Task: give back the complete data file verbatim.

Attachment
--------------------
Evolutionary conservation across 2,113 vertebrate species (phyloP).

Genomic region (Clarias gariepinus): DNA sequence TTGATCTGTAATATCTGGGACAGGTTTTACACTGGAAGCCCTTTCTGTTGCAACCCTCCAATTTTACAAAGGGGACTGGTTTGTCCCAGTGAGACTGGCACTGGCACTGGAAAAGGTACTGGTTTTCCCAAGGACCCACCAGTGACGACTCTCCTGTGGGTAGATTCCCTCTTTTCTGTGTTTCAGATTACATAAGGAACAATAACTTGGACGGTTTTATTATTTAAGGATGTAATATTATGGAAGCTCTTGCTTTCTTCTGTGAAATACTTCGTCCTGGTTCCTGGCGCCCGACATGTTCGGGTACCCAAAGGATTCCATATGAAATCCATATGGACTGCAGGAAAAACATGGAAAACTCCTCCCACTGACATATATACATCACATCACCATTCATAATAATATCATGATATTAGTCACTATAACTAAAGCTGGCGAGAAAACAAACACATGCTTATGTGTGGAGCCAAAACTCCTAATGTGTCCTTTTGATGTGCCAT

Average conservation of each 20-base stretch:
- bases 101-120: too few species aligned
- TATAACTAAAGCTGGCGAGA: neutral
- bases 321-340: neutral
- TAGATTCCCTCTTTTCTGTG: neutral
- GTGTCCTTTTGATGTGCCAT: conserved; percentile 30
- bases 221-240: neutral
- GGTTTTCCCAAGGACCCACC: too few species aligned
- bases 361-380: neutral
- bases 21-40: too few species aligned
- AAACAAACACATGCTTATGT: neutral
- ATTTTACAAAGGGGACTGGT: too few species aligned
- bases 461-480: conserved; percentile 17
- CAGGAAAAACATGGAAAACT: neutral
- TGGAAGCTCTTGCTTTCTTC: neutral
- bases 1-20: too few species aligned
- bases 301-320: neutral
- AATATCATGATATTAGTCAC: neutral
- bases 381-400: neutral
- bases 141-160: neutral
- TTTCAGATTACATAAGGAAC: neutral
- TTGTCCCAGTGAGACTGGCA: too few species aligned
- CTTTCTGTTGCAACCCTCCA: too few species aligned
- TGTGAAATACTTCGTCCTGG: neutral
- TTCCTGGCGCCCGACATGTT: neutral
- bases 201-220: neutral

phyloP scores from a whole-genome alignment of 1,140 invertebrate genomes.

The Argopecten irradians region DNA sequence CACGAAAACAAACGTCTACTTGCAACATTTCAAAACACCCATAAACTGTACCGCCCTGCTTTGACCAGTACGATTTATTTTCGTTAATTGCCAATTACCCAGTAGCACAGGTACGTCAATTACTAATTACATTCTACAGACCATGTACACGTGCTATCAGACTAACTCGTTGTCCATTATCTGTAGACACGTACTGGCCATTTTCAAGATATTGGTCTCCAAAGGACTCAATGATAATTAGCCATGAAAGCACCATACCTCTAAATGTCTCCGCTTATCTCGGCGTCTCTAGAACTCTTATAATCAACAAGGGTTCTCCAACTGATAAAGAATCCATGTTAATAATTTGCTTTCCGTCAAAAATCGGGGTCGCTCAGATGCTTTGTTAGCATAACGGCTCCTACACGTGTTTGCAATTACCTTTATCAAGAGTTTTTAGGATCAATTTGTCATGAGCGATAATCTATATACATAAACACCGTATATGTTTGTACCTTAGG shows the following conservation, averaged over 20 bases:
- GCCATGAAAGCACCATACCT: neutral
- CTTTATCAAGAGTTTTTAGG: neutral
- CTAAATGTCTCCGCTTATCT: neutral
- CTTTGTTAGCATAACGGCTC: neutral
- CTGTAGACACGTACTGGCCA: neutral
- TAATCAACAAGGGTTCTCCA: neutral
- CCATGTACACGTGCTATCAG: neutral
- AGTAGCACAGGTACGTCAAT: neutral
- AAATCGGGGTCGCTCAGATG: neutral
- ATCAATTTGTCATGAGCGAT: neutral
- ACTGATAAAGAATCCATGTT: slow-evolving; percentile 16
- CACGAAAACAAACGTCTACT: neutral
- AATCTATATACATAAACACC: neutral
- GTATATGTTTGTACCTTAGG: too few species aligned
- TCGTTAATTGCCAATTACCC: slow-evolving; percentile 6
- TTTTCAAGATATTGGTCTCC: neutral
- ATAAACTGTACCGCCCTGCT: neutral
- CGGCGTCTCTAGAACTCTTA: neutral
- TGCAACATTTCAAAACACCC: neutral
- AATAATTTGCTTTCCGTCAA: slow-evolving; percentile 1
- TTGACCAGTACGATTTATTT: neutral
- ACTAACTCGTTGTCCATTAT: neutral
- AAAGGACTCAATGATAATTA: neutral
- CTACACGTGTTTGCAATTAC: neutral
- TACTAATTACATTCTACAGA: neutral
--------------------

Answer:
Evolutionary conservation across 2,113 vertebrate species (phyloP).

Genomic region (Clarias gariepinus): DNA sequence TTGATCTGTAATATCTGGGACAGGTTTTACACTGGAAGCCCTTTCTGTTGCAACCCTCCAATTTTACAAAGGGGACTGGTTTGTCCCAGTGAGACTGGCACTGGCACTGGAAAAGGTACTGGTTTTCCCAAGGACCCACCAGTGACGACTCTCCTGTGGGTAGATTCCCTCTTTTCTGTGTTTCAGATTACATAAGGAACAATAACTTGGACGGTTTTATTATTTAAGGATGTAATATTATGGAAGCTCTTGCTTTCTTCTGTGAAATACTTCGTCCTGGTTCCTGGCGCCCGACATGTTCGGGTACCCAAAGGATTCCATATGAAATCCATATGGACTGCAGGAAAAACATGGAAAACTCCTCCCACTGACATATATACATCACATCACCATTCATAATAATATCATGATATTAGTCACTATAACTAAAGCTGGCGAGAAAACAAACACATGCTTATGTGTGGAGCCAAAACTCCTAATGTGTCCTTTTGATGTGCCAT

Average conservation of each 20-base stretch:
- bases 101-120: too few species aligned
- TATAACTAAAGCTGGCGAGA: neutral
- bases 321-340: neutral
- TAGATTCCCTCTTTTCTGTG: neutral
- GTGTCCTTTTGATGTGCCAT: conserved; percentile 30
- bases 221-240: neutral
- GGTTTTCCCAAGGACCCACC: too few species aligned
- bases 361-380: neutral
- bases 21-40: too few species aligned
- AAACAAACACATGCTTATGT: neutral
- ATTTTACAAAGGGGACTGGT: too few species aligned
- bases 461-480: conserved; percentile 17
- CAGGAAAAACATGGAAAACT: neutral
- TGGAAGCTCTTGCTTTCTTC: neutral
- bases 1-20: too few species aligned
- bases 301-320: neutral
- AATATCATGATATTAGTCAC: neutral
- bases 381-400: neutral
- bases 141-160: neutral
- TTTCAGATTACATAAGGAAC: neutral
- TTGTCCCAGTGAGACTGGCA: too few species aligned
- CTTTCTGTTGCAACCCTCCA: too few species aligned
- TGTGAAATACTTCGTCCTGG: neutral
- TTCCTGGCGCCCGACATGTT: neutral
- bases 201-220: neutral

phyloP scores from a whole-genome alignment of 1,140 invertebrate genomes.

The Argopecten irradians region DNA sequence CACGAAAACAAACGTCTACTTGCAACATTTCAAAACACCCATAAACTGTACCGCCCTGCTTTGACCAGTACGATTTATTTTCGTTAATTGCCAATTACCCAGTAGCACAGGTACGTCAATTACTAATTACATTCTACAGACCATGTACACGTGCTATCAGACTAACTCGTTGTCCATTATCTGTAGACACGTACTGGCCATTTTCAAGATATTGGTCTCCAAAGGACTCAATGATAATTAGCCATGAAAGCACCATACCTCTAAATGTCTCCGCTTATCTCGGCGTCTCTAGAACTCTTATAATCAACAAGGGTTCTCCAACTGATAAAGAATCCATGTTAATAATTTGCTTTCCGTCAAAAATCGGGGTCGCTCAGATGCTTTGTTAGCATAACGGCTCCTACACGTGTTTGCAATTACCTTTATCAAGAGTTTTTAGGATCAATTTGTCATGAGCGATAATCTATATACATAAACACCGTATATGTTTGTACCTTAGG shows the following conservation, averaged over 20 bases:
- GCCATGAAAGCACCATACCT: neutral
- CTTTATCAAGAGTTTTTAGG: neutral
- CTAAATGTCTCCGCTTATCT: neutral
- CTTTGTTAGCATAACGGCTC: neutral
- CTGTAGACACGTACTGGCCA: neutral
- TAATCAACAAGGGTTCTCCA: neutral
- CCATGTACACGTGCTATCAG: neutral
- AGTAGCACAGGTACGTCAAT: neutral
- AAATCGGGGTCGCTCAGATG: neutral
- ATCAATTTGTCATGAGCGAT: neutral
- ACTGATAAAGAATCCATGTT: slow-evolving; percentile 16
- CACGAAAACAAACGTCTACT: neutral
- AATCTATATACATAAACACC: neutral
- GTATATGTTTGTACCTTAGG: too few species aligned
- TCGTTAATTGCCAATTACCC: slow-evolving; percentile 6
- TTTTCAAGATATTGGTCTCC: neutral
- ATAAACTGTACCGCCCTGCT: neutral
- CGGCGTCTCTAGAACTCTTA: neutral
- TGCAACATTTCAAAACACCC: neutral
- AATAATTTGCTTTCCGTCAA: slow-evolving; percentile 1
- TTGACCAGTACGATTTATTT: neutral
- ACTAACTCGTTGTCCATTAT: neutral
- AAAGGACTCAATGATAATTA: neutral
- CTACACGTGTTTGCAATTAC: neutral
- TACTAATTACATTCTACAGA: neutral